By Dhel Nazario
Academic institutions, students, employers, stakeholders and government agencies are urged by the Technical Education and Skills Development Authority (TESDA) to take a more active role in ensuring the global competitiveness of the Filipino workforce.
TESDA Deputy Director General Rosanna Urdaneta made this call during her welcome remarks delivered at the 2018 TVET Research Forum with the theme “Exploring New Trends in TVET in Response to the Changing World of Work” sponsored by TESDA.
The forum aims to gather ideas, conclusions and recommendations from TVET-related studies nationwide, tackle their implications and create linkages among TVET partners for future action plans.
During the event, Urdaneta asked forum participants to assist the agency by submitting relevant research proposals until November 16 this year.
Evidence and recommendations gathered through research will serve as bases to form policies and programs to further strengthen effective TVET delivery.
Individuals, students, local government units and private organizations may submit their proposals to the nearest TESDA Regional Offices while national government agencies, and executive offices may submit to the TESDA Planning Office at the Administration Building in Taguig City.
In the recent forum, three individuals have already presented their research proposals.
The first presenter was Francis Mark Quimba, Ph.D., research fellow of the Philippine Institute for Development Studies (PIDS), who presented his research titled “E-Education in the Philippines: The Case of the TESDA Online Program (TOP)”.
He shared that the TOP can provide skills to those in the lower income regions, giving them better access to quality to TVET courses and helping them learn new skills with which they can apply for jobs.
Another case study presented was titled “Development of Mocktail Drinks with Butterfly Pea Flower Extract” by Shella Bawar of the TESDA Women’s Center. It tackles the possibility of using the flower of the butterfly pea plant (clitoria ternatea) in making low-cost mocktails.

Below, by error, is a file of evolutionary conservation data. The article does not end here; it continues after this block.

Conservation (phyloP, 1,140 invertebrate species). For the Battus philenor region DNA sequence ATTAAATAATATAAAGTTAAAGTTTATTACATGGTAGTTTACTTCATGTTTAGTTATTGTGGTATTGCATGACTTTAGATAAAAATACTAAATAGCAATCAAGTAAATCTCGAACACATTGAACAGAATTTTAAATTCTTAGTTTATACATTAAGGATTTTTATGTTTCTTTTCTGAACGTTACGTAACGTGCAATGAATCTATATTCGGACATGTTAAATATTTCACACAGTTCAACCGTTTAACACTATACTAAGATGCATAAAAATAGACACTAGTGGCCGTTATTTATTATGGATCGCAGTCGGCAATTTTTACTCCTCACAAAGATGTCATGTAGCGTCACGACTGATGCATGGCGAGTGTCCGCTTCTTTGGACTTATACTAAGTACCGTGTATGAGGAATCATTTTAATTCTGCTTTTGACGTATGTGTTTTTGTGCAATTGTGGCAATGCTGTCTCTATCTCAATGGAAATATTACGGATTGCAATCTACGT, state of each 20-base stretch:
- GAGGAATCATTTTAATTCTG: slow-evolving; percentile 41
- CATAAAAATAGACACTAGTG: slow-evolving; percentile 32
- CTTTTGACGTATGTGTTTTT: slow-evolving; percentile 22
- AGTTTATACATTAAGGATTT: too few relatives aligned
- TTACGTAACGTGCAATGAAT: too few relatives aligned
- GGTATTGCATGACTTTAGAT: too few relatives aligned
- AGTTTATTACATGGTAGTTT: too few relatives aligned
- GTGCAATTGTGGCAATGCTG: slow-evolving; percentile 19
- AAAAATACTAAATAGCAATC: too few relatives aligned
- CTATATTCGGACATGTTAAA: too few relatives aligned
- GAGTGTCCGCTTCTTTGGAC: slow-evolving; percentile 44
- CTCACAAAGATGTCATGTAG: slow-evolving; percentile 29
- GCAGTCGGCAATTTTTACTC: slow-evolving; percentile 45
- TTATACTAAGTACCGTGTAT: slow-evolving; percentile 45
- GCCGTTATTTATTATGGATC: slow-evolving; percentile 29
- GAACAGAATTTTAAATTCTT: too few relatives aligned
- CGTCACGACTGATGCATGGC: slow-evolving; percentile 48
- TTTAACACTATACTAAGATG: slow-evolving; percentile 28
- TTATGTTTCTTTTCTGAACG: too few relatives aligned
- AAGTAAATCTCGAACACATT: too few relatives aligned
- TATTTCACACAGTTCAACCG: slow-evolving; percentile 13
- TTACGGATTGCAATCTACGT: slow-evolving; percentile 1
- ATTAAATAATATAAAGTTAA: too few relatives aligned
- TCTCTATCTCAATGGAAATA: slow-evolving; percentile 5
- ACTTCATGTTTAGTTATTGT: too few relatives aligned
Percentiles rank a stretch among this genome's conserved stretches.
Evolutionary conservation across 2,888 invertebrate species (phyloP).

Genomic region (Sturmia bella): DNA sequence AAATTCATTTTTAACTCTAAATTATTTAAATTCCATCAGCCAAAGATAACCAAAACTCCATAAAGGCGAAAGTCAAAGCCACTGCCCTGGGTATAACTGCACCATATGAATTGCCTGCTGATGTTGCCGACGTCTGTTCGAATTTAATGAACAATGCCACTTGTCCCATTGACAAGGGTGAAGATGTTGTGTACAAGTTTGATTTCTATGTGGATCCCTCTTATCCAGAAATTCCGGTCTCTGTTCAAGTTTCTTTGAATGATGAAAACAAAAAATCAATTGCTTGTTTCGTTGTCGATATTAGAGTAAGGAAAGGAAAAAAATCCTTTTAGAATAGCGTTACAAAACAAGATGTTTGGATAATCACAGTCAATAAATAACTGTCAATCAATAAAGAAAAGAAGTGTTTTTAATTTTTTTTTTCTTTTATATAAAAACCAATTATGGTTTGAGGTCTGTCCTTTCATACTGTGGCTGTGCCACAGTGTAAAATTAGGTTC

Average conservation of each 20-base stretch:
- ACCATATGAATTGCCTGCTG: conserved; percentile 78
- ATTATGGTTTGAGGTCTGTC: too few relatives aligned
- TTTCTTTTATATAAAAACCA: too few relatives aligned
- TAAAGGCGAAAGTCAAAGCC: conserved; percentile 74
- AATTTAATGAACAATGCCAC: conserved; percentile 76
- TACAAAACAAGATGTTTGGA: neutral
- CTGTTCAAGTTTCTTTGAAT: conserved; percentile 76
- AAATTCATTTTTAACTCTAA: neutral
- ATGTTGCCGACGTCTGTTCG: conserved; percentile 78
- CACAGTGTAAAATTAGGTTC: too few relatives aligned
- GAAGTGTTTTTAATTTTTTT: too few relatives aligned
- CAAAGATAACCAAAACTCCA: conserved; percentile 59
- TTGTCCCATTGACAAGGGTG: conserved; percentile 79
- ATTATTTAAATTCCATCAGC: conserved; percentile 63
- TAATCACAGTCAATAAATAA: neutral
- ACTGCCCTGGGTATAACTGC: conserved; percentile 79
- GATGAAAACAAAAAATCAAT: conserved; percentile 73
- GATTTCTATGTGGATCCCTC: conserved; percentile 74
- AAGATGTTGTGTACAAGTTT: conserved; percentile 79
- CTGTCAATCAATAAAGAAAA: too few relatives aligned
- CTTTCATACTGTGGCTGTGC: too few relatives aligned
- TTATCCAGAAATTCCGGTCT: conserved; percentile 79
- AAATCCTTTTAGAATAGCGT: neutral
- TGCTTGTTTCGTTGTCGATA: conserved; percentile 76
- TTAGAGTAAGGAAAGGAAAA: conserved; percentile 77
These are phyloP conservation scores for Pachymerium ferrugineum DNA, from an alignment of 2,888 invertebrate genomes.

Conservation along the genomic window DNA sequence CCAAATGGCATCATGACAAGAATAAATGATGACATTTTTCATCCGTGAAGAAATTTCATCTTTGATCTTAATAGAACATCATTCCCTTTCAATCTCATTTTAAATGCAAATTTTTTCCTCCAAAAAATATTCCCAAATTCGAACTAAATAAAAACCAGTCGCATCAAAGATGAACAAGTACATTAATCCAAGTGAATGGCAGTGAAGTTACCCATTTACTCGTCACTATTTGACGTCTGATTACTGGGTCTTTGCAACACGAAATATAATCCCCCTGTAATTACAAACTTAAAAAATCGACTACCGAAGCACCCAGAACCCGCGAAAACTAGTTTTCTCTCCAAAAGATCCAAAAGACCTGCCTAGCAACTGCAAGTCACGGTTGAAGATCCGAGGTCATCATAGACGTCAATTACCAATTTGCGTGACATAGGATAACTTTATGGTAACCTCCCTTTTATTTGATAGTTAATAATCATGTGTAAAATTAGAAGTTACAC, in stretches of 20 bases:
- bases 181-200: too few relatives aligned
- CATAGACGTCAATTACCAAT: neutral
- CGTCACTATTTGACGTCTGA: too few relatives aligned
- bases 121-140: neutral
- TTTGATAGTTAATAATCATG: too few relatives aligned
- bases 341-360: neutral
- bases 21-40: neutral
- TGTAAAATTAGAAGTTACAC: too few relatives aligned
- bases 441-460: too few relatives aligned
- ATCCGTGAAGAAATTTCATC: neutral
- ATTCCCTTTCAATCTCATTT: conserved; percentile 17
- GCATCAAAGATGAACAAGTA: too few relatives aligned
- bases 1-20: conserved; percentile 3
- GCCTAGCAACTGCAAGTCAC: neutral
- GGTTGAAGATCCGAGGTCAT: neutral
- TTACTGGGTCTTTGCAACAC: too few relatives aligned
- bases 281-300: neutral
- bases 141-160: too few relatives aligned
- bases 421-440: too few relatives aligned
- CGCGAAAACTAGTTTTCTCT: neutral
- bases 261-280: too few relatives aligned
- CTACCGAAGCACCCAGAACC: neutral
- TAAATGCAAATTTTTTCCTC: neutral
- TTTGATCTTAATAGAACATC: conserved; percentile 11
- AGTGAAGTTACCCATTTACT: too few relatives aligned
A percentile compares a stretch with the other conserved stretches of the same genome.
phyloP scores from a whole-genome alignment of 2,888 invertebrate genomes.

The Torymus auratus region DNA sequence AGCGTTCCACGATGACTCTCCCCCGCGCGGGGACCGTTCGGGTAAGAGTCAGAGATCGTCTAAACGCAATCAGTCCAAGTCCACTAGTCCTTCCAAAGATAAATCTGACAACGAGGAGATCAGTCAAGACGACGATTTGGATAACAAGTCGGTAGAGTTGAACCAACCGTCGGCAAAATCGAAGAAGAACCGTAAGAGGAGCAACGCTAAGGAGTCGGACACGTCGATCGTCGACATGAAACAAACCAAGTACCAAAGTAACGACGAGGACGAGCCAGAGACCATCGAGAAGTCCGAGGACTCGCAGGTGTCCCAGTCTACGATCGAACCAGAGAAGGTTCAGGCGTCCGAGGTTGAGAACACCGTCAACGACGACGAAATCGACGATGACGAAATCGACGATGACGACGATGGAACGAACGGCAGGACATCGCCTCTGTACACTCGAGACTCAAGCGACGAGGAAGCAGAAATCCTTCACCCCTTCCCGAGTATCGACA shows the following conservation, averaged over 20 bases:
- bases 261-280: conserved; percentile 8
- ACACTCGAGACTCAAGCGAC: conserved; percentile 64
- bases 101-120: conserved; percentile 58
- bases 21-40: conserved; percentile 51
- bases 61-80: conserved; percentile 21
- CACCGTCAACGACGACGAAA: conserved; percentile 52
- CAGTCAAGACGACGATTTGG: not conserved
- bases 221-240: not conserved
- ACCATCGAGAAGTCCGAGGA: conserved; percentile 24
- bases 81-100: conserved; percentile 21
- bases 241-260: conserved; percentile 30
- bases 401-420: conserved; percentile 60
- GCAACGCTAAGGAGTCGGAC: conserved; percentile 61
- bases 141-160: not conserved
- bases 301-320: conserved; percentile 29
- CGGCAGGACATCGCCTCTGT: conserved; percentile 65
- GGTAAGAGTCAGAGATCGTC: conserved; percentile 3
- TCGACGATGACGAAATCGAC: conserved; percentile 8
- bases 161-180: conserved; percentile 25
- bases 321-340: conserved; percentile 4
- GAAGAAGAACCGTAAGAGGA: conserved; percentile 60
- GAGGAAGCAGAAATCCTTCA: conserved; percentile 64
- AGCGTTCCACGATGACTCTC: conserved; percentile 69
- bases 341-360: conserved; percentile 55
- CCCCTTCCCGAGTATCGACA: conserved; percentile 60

The third case study presented was titled: “Developing Socio-emotional Skills for the Philippines’ Labor Market” by Pablo Acosta, Ph.D., senior economist of the World Bank.
The study argues that the reason why appropriate jobs are not filled is because applicants, in general, lack socio-emotional skills and recommends that teaching these socio-emotional skills be included in the Philippine education system.
The recent forum focused on various concepts and ideas regarding the changing requirements of the workplace.
From specific skills requirements such as “soft” or behavioral skills, up to the delivery of TVET which may help in the selection of skills and lifelong learning, the discussions aimed to better communiciate the new trends and developments to people including skilled workers and professionals.
“TESDA’s National Technical Education and Skills Development Plan (NTESDP) 2018-2022 articulates its objectives and strategies to create a conducive and enabling environment for the development and quality service delivery of the TVET sector in order to produce work-ready, globally competitive, green economy workers imbued with 21st century skills, as well as the need to prepare the Philippine workforce for the challenges in the future of jobs,” Urdaneta said.